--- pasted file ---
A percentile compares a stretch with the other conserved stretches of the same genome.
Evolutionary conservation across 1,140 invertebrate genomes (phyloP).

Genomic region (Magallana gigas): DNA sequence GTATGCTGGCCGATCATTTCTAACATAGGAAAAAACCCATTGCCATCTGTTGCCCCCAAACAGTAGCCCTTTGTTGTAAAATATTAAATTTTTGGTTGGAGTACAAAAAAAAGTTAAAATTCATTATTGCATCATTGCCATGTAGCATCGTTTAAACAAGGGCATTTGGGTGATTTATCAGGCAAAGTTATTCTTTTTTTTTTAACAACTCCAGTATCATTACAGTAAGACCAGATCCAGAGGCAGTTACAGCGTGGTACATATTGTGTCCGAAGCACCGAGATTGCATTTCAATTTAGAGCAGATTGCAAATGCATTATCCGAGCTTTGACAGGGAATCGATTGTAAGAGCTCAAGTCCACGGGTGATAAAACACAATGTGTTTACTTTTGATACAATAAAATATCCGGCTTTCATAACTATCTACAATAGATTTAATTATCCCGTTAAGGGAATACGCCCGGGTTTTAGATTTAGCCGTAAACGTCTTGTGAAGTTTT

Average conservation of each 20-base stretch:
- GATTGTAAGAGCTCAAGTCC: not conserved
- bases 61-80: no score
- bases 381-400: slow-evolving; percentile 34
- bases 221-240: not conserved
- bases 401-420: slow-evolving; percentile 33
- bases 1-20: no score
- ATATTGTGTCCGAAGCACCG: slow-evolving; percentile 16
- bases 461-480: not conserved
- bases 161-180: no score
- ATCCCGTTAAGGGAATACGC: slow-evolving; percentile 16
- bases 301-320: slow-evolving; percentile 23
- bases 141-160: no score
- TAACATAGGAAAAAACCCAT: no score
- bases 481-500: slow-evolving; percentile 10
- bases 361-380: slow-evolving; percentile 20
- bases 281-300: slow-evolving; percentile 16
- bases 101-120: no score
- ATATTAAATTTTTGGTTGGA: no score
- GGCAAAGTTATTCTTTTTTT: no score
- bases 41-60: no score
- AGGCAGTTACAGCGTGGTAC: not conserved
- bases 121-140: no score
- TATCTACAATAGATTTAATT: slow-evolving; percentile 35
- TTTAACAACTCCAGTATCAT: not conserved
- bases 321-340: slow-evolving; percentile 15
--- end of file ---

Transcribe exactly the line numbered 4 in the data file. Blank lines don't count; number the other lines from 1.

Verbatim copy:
Average conservation of each 20-base stretch: